Pinto & Butterscotch Beans


                                                                           Pinto Bean Flower

I have just returned from a short getaway in one of the hotels in Singapore. It was a well deserved rest and it was a pleasant surprise to see my small plant in bloom. The pinto bean plant is blooming! I was rather amazed that this small plant had started flowering in such an early stage.


Commonly known as the “Pearl Beans”, the yound beans can be used to make soup and other delicacies. The seed pods are red and speckled with white and green spots. Like any other bean plant, their flowers are white in colour and elongated. They are not long vining plants as they can be grown into a shrub. Some support is needed to prop them up and they don’t grow very big, which means corridors are ideal places to grow them!

IMG_0811                   IMG_0618

                                                                    Butterscotch Bean plant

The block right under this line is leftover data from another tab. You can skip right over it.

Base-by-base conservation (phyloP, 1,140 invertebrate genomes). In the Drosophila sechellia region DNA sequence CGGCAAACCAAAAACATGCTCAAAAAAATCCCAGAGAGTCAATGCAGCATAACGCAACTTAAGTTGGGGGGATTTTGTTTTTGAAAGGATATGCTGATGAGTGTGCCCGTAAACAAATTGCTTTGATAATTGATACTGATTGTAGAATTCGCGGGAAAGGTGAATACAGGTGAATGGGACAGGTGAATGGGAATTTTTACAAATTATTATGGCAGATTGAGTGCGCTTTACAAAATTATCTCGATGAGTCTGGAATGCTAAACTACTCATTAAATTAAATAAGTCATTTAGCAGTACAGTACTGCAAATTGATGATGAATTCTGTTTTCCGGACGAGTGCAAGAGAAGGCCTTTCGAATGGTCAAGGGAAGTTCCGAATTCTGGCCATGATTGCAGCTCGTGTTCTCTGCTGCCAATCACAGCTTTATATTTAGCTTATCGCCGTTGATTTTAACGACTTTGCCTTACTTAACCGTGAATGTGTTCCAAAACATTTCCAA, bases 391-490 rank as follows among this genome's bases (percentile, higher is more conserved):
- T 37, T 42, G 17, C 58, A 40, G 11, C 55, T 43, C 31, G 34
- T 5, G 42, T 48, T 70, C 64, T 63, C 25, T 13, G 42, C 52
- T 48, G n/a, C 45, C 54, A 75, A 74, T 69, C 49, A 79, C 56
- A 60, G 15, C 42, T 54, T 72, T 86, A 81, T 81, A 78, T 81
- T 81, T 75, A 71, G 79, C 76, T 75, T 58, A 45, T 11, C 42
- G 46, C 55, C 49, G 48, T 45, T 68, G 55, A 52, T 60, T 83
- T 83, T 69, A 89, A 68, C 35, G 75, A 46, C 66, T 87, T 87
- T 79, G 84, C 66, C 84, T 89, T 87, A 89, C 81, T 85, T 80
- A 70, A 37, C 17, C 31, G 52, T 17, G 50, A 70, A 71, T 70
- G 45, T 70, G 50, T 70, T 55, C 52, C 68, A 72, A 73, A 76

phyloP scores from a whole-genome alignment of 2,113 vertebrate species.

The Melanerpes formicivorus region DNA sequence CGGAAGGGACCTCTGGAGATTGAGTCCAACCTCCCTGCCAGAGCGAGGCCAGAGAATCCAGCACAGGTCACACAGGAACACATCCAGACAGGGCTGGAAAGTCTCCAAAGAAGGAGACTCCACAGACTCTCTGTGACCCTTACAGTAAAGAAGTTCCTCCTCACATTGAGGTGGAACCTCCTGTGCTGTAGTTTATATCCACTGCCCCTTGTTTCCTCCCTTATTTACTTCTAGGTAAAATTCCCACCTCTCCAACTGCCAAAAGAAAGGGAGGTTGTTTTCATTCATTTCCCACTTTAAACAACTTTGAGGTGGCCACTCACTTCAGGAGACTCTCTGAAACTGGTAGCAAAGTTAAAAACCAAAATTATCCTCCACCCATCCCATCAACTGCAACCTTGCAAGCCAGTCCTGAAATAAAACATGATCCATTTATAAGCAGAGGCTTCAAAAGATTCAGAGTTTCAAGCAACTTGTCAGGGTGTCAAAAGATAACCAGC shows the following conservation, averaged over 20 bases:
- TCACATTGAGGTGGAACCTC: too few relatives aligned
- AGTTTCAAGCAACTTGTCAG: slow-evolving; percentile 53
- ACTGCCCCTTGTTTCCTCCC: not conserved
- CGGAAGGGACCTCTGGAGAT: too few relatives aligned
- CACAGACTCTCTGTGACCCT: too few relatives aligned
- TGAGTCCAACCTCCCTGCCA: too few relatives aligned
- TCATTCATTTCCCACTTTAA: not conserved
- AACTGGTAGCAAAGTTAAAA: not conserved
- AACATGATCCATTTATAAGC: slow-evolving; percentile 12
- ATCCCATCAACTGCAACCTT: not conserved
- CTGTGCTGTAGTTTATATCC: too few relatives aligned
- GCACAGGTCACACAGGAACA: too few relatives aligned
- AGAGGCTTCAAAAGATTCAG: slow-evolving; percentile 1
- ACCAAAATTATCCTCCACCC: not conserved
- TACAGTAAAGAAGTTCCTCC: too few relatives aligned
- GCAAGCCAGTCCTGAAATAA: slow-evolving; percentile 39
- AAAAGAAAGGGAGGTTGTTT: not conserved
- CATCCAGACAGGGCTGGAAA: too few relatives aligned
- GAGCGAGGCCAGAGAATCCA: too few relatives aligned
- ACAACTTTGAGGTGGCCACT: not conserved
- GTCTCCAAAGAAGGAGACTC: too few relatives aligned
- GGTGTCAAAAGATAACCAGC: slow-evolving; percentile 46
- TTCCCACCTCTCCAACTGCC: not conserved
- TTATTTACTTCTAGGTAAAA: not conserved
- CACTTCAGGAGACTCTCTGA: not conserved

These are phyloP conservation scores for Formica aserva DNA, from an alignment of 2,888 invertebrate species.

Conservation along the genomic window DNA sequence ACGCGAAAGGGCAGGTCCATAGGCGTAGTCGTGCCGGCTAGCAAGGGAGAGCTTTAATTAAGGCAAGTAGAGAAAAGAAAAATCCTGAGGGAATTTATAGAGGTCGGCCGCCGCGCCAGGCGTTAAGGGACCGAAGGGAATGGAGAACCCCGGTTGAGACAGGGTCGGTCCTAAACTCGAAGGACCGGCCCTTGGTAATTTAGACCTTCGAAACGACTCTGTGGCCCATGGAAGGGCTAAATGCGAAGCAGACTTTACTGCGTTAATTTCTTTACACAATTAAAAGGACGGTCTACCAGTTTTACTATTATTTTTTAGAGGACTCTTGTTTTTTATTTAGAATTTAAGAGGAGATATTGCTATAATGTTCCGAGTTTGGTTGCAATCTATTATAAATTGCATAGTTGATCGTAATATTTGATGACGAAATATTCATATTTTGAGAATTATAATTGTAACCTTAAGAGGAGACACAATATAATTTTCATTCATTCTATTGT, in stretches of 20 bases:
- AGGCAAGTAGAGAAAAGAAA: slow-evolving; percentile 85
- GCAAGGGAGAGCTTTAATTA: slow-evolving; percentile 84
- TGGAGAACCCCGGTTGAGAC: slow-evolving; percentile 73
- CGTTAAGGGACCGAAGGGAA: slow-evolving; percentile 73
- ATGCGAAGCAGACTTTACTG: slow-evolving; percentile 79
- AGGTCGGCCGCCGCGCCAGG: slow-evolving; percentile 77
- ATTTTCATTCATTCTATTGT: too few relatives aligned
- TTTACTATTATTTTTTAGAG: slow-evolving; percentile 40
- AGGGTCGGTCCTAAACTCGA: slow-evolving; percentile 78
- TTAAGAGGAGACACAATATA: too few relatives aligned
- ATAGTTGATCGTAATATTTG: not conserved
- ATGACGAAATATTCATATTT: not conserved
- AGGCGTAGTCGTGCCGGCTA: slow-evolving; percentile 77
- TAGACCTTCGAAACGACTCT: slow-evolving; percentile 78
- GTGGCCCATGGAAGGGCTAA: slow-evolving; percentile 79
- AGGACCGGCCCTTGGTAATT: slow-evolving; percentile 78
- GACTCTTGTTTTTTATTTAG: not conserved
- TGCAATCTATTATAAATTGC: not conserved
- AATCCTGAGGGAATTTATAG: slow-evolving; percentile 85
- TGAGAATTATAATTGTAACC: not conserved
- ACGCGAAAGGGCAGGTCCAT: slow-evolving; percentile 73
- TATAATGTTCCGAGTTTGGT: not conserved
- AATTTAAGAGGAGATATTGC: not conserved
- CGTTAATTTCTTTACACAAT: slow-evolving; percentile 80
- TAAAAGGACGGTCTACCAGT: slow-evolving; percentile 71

The Butterscotch bean plants had turned into a mini hedge for me! The plants in two neighbouring pots started to intertwined with each other and their leaves were so close together that blocked out most of the sunlight over my other plants! Bean plants are fairly easy to grow and they fruit frequently. Good amount of sunlight and plenty of water are needed to keep them green and healthy. As they are fast growers, regular dose of fertilizers are needed too!

  1. July 22, 2009 at 11:43 pm

    hey so did your butterscotch bean plant spread out like a cucumber plant or shoot up like a pea plant because we have this weird bean looking plant but it is not the same as the other beans we planted??!!

    • Richmond Tan
      July 23, 2009 at 11:03 pm

      The bean plant grows upright and start to twine itself around the support we gave…. There is only one growing tip and it was growing more than 2 cm per day!

  2. jhon tom
    January 1, 2010 at 11:52 am

    can pinto beans grow in cotton

    • Richmond Tan
      January 1, 2010 at 4:59 pm

      pinto beans can be grown in cotton wool… however you will need to transplant them to proper potting media after a month. Cotton does not provide nutrients for these seedlings and they can get fairly big, with complex root system…

  1. No trackbacks yet.

Leave a Reply

Fill in your details below or click an icon to log in: Logo

You are commenting using your account. Log Out /  Change )

Google+ photo

You are commenting using your Google+ account. Log Out /  Change )

Twitter picture

You are commenting using your Twitter account. Log Out /  Change )

Facebook photo

You are commenting using your Facebook account. Log Out /  Change )


Connecting to %s

%d bloggers like this: